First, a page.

My personal experience is that Kauai still has an abundance of the “Aloha Spirit.” This tendency to treat people kindly and take everything in stride, without getting overly upset, was particularly evident during preparations for what was expected to be back-to-back hurricanes in early August.
As Iselle and Julio were bearing down on the Hawaiian islands, Kauai residents took precautions, stocking up on food, water and gasoline. Lines were long, but tempers didn’t seem to flare at any of the grocery stores, hardware stores, or gas stations where I stocked up on supplies.
In fact, some people went out of their way to make sure everything went smoothly. I even saw a local resident at the Shell station in Kapa’a get out of his car and become the unofficial traffic director. He calmly guided cars to the pumps in an orderly manner and politely directed a lady who was blocking a motorist’s exit to back-up and get in line with the rest of the very patient motorists.
There were a few nervous tourists who complained about long lines and empty shelves, but most of the kama’aina (locals) just calmly accepted the fact that supplies are limited on this remote island and that replacements wouldn’t arrive until the ports reopened.
Before I arrived on Kauai, the only thing I knew about “Aloha,” was that this Hawaiian word meant both “hello” and “goodbye.” Since then I’ve come to understand, there’s a deeper meaning behind this common greeting that’s an integral part of the local lifestyle.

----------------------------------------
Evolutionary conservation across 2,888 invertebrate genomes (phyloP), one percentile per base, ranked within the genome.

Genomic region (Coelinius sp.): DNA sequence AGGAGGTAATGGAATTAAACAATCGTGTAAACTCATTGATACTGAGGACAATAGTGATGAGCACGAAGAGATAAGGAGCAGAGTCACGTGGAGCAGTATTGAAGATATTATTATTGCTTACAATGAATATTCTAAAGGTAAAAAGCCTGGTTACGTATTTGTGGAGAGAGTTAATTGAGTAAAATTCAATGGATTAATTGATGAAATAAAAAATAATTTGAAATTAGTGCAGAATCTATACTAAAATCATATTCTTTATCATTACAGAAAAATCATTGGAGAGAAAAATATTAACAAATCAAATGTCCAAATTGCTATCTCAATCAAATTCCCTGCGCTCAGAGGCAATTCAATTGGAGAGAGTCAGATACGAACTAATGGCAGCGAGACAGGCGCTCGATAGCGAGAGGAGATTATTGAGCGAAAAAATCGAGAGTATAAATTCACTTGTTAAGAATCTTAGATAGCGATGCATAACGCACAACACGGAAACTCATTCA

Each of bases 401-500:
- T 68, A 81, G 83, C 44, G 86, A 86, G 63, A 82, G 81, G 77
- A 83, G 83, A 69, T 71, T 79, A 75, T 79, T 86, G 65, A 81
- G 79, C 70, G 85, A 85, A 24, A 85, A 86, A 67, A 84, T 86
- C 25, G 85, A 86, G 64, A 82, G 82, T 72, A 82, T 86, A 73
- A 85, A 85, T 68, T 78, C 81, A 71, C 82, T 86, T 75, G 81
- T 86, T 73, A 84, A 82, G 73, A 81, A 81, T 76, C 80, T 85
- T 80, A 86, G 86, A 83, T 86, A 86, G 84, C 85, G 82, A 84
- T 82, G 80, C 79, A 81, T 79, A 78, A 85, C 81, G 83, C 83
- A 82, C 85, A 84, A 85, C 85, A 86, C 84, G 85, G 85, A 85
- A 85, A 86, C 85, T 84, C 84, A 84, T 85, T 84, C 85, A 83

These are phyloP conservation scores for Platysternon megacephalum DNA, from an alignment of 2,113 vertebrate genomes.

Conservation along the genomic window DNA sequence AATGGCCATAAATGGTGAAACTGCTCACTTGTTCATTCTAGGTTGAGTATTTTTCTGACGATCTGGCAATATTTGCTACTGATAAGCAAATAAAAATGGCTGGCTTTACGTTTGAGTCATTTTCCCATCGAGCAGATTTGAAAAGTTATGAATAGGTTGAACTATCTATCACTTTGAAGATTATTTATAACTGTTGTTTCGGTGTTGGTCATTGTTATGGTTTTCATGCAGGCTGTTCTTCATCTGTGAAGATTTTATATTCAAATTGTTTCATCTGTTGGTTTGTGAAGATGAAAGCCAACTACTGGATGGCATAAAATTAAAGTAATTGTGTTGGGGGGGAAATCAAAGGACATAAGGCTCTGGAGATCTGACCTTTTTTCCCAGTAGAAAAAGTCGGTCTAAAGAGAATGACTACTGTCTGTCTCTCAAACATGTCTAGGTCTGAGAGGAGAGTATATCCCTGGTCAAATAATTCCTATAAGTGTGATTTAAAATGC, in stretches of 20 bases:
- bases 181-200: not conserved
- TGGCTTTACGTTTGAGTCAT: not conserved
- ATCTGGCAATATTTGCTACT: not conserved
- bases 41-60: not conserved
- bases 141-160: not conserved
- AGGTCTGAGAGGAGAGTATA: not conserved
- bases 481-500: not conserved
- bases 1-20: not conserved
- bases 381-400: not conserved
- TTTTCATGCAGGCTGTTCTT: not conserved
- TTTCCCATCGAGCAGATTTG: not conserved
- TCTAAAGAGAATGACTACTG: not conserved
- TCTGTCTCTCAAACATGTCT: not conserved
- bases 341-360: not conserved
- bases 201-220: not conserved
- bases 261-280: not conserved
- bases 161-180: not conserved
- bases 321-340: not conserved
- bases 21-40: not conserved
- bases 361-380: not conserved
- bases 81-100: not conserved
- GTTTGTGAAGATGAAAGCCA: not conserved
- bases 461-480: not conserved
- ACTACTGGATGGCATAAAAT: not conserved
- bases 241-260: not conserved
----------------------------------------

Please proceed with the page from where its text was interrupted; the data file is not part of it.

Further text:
Serge Kalihi King describes “Aloha” in The Little Pink Booklet of Aloha as “the joyful (oha) sharing (alo) of life energy (ha) in the present (alo).”
Did you know this special “Spirit of Aloha” is an actual law on the books in the State of Hawaii? Revised statute 5-7.5 describes it as the working philosophy of native Hawaiians.
(a) The Aloha Spirit is the coordination of mind and heart within each person. It brings each person to the Self. Each person must think and emote good feelings to others. In the contemplation and presence of the life force, Aloha, the following unuhi laulâ loa (free translation) may be used:
A – Ahahai, meaning kindness to be expressed with tenderness;
L – Lokahi, meaning unity to be expressed with harmony;
O – Olu’olu, meaning agreeable, to be expressed with pleasantness;
H – Ha’ah’a, meaning humility, to be expressed with modesty;
A – Ahonui, meaning patience, to be expressed with perseverance.
I’ve seen the “Aloha Spirit” in action on Kauai even before the recent storm preparations. A paddle-out for a 23-year old man, killed in a car accident in 2012, demonstrated a unity of love and affection when hundreds of surfers joined Bruce Perdue’s family at Kalihiwai Bay to scatter his ashes and celebrate his life.
My personal favorite is the “Aloha Spirit” I experienced at the Kauai County Office of Motor Vehicle Registration. I won’t give too many details because I’m sure the employee who helped me out “bent” the official rules on my behalf, but here’s the gist of what happened:
I was driving a car registered to my now ex-husband, who left Kauai 90-days after our arrival on the Garden Isle. I drove to Lihue the day before the registration expired and explained to the clerk I didn’t have the required signature on the application form. She asked when my husband was expected to return to Kauai and I told her the truth: “Maybe never,” I said.
The clerk had a sympathetic and knowing look in her eyes, like she’d heard this sad story before.She hesitated momentarily, then turned to her computer and began typing. “I’m not supposed to do this,” she quietly said, as she processed the registration without my husband’s signature. Then, she handed me the necessary tools to replace the Scion’s old California license plate with a brand new Hawaii plate.
I mailed the registration application to my ex that same day, got his signature, and returned it to the attention of this helpful clerk who embraced me with the “Aloha Spirit” by showing compassion for a stranger.
Even now, I say, “Many thanks!” or mahalo nui loa for this exceptional kindness.